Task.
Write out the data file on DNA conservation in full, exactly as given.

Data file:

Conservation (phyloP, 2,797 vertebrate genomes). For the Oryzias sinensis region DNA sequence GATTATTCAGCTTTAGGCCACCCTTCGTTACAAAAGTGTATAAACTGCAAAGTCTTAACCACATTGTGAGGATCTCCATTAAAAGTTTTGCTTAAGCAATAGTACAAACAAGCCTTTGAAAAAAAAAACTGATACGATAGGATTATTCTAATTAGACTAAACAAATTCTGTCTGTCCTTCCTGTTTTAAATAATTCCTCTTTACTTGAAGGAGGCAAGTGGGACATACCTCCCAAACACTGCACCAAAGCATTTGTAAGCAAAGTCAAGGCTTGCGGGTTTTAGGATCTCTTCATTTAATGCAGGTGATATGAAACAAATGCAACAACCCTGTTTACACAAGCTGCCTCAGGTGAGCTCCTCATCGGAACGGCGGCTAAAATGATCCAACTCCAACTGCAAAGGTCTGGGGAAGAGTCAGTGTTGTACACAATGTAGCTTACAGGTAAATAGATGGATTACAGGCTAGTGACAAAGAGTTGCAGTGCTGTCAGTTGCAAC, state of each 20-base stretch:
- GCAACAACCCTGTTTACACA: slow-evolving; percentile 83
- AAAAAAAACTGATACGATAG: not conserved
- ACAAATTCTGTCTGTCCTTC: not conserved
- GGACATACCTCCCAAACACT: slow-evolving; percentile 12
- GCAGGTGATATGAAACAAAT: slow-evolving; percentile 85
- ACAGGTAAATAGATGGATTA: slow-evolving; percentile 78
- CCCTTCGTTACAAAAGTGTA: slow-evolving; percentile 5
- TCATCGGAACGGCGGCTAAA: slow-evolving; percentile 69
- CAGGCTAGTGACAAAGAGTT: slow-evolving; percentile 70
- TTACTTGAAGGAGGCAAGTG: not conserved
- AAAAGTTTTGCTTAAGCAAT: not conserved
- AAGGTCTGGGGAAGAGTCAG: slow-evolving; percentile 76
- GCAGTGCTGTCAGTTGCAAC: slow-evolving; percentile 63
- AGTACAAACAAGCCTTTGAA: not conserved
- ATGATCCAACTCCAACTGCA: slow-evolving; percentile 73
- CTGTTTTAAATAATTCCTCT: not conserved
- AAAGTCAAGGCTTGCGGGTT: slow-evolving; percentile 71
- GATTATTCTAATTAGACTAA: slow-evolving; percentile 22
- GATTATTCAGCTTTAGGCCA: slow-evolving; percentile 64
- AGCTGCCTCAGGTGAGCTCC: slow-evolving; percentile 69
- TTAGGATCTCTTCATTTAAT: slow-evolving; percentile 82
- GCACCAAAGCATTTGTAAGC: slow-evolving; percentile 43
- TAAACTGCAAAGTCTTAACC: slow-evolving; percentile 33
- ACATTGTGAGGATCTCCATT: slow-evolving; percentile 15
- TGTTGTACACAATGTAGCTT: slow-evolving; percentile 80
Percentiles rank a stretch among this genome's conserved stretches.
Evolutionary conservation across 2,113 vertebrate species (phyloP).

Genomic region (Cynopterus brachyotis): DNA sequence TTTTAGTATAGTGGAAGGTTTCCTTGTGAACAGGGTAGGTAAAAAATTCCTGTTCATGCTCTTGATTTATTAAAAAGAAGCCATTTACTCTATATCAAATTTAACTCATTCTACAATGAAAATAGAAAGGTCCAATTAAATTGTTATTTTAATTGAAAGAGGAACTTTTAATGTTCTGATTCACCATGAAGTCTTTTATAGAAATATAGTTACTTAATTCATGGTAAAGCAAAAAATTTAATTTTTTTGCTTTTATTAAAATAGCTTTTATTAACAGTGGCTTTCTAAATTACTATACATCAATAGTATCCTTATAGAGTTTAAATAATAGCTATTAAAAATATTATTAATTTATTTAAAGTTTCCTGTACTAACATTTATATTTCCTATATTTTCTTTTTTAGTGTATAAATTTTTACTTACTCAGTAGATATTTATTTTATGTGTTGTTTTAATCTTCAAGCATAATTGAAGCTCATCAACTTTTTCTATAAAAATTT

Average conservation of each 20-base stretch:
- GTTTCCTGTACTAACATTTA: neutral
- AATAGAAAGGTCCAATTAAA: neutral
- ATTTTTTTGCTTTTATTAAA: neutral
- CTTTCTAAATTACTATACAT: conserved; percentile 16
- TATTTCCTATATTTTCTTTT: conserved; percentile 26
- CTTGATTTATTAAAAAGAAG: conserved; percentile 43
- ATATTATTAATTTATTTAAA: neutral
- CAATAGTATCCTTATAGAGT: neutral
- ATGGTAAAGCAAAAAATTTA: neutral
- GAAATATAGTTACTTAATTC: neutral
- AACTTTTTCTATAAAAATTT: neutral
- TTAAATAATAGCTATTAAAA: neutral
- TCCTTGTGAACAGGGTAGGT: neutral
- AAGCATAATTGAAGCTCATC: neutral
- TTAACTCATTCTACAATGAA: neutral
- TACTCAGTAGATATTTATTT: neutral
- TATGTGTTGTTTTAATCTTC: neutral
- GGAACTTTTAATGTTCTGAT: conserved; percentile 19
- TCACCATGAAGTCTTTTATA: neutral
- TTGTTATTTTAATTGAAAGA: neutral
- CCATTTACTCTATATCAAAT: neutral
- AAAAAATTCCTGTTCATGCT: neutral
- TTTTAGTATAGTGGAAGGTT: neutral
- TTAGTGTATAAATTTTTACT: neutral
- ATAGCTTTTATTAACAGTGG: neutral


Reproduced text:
Conservation (phyloP, 2,797 vertebrate genomes). For the Oryzias sinensis region DNA sequence GATTATTCAGCTTTAGGCCACCCTTCGTTACAAAAGTGTATAAACTGCAAAGTCTTAACCACATTGTGAGGATCTCCATTAAAAGTTTTGCTTAAGCAATAGTACAAACAAGCCTTTGAAAAAAAAAACTGATACGATAGGATTATTCTAATTAGACTAAACAAATTCTGTCTGTCCTTCCTGTTTTAAATAATTCCTCTTTACTTGAAGGAGGCAAGTGGGACATACCTCCCAAACACTGCACCAAAGCATTTGTAAGCAAAGTCAAGGCTTGCGGGTTTTAGGATCTCTTCATTTAATGCAGGTGATATGAAACAAATGCAACAACCCTGTTTACACAAGCTGCCTCAGGTGAGCTCCTCATCGGAACGGCGGCTAAAATGATCCAACTCCAACTGCAAAGGTCTGGGGAAGAGTCAGTGTTGTACACAATGTAGCTTACAGGTAAATAGATGGATTACAGGCTAGTGACAAAGAGTTGCAGTGCTGTCAGTTGCAAC, state of each 20-base stretch:
- GCAACAACCCTGTTTACACA: slow-evolving; percentile 83
- AAAAAAAACTGATACGATAG: not conserved
- ACAAATTCTGTCTGTCCTTC: not conserved
- GGACATACCTCCCAAACACT: slow-evolving; percentile 12
- GCAGGTGATATGAAACAAAT: slow-evolving; percentile 85
- ACAGGTAAATAGATGGATTA: slow-evolving; percentile 78
- CCCTTCGTTACAAAAGTGTA: slow-evolving; percentile 5
- TCATCGGAACGGCGGCTAAA: slow-evolving; percentile 69
- CAGGCTAGTGACAAAGAGTT: slow-evolving; percentile 70
- TTACTTGAAGGAGGCAAGTG: not conserved
- AAAAGTTTTGCTTAAGCAAT: not conserved
- AAGGTCTGGGGAAGAGTCAG: slow-evolving; percentile 76
- GCAGTGCTGTCAGTTGCAAC: slow-evolving; percentile 63
- AGTACAAACAAGCCTTTGAA: not conserved
- ATGATCCAACTCCAACTGCA: slow-evolving; percentile 73
- CTGTTTTAAATAATTCCTCT: not conserved
- AAAGTCAAGGCTTGCGGGTT: slow-evolving; percentile 71
- GATTATTCTAATTAGACTAA: slow-evolving; percentile 22
- GATTATTCAGCTTTAGGCCA: slow-evolving; percentile 64
- AGCTGCCTCAGGTGAGCTCC: slow-evolving; percentile 69
- TTAGGATCTCTTCATTTAAT: slow-evolving; percentile 82
- GCACCAAAGCATTTGTAAGC: slow-evolving; percentile 43
- TAAACTGCAAAGTCTTAACC: slow-evolving; percentile 33
- ACATTGTGAGGATCTCCATT: slow-evolving; percentile 15
- TGTTGTACACAATGTAGCTT: slow-evolving; percentile 80
Percentiles rank a stretch among this genome's conserved stretches.
Evolutionary conservation across 2,113 vertebrate species (phyloP).

Genomic region (Cynopterus brachyotis): DNA sequence TTTTAGTATAGTGGAAGGTTTCCTTGTGAACAGGGTAGGTAAAAAATTCCTGTTCATGCTCTTGATTTATTAAAAAGAAGCCATTTACTCTATATCAAATTTAACTCATTCTACAATGAAAATAGAAAGGTCCAATTAAATTGTTATTTTAATTGAAAGAGGAACTTTTAATGTTCTGATTCACCATGAAGTCTTTTATAGAAATATAGTTACTTAATTCATGGTAAAGCAAAAAATTTAATTTTTTTGCTTTTATTAAAATAGCTTTTATTAACAGTGGCTTTCTAAATTACTATACATCAATAGTATCCTTATAGAGTTTAAATAATAGCTATTAAAAATATTATTAATTTATTTAAAGTTTCCTGTACTAACATTTATATTTCCTATATTTTCTTTTTTAGTGTATAAATTTTTACTTACTCAGTAGATATTTATTTTATGTGTTGTTTTAATCTTCAAGCATAATTGAAGCTCATCAACTTTTTCTATAAAAATTT

Average conservation of each 20-base stretch:
- GTTTCCTGTACTAACATTTA: neutral
- AATAGAAAGGTCCAATTAAA: neutral
- ATTTTTTTGCTTTTATTAAA: neutral
- CTTTCTAAATTACTATACAT: conserved; percentile 16
- TATTTCCTATATTTTCTTTT: conserved; percentile 26
- CTTGATTTATTAAAAAGAAG: conserved; percentile 43
- ATATTATTAATTTATTTAAA: neutral
- CAATAGTATCCTTATAGAGT: neutral
- ATGGTAAAGCAAAAAATTTA: neutral
- GAAATATAGTTACTTAATTC: neutral
- AACTTTTTCTATAAAAATTT: neutral
- TTAAATAATAGCTATTAAAA: neutral
- TCCTTGTGAACAGGGTAGGT: neutral
- AAGCATAATTGAAGCTCATC: neutral
- TTAACTCATTCTACAATGAA: neutral
- TACTCAGTAGATATTTATTT: neutral
- TATGTGTTGTTTTAATCTTC: neutral
- GGAACTTTTAATGTTCTGAT: conserved; percentile 19
- TCACCATGAAGTCTTTTATA: neutral
- TTGTTATTTTAATTGAAAGA: neutral
- CCATTTACTCTATATCAAAT: neutral
- AAAAAATTCCTGTTCATGCT: neutral
- TTTTAGTATAGTGGAAGGTT: neutral
- TTAGTGTATAAATTTTTACT: neutral
- ATAGCTTTTATTAACAGTGG: neutral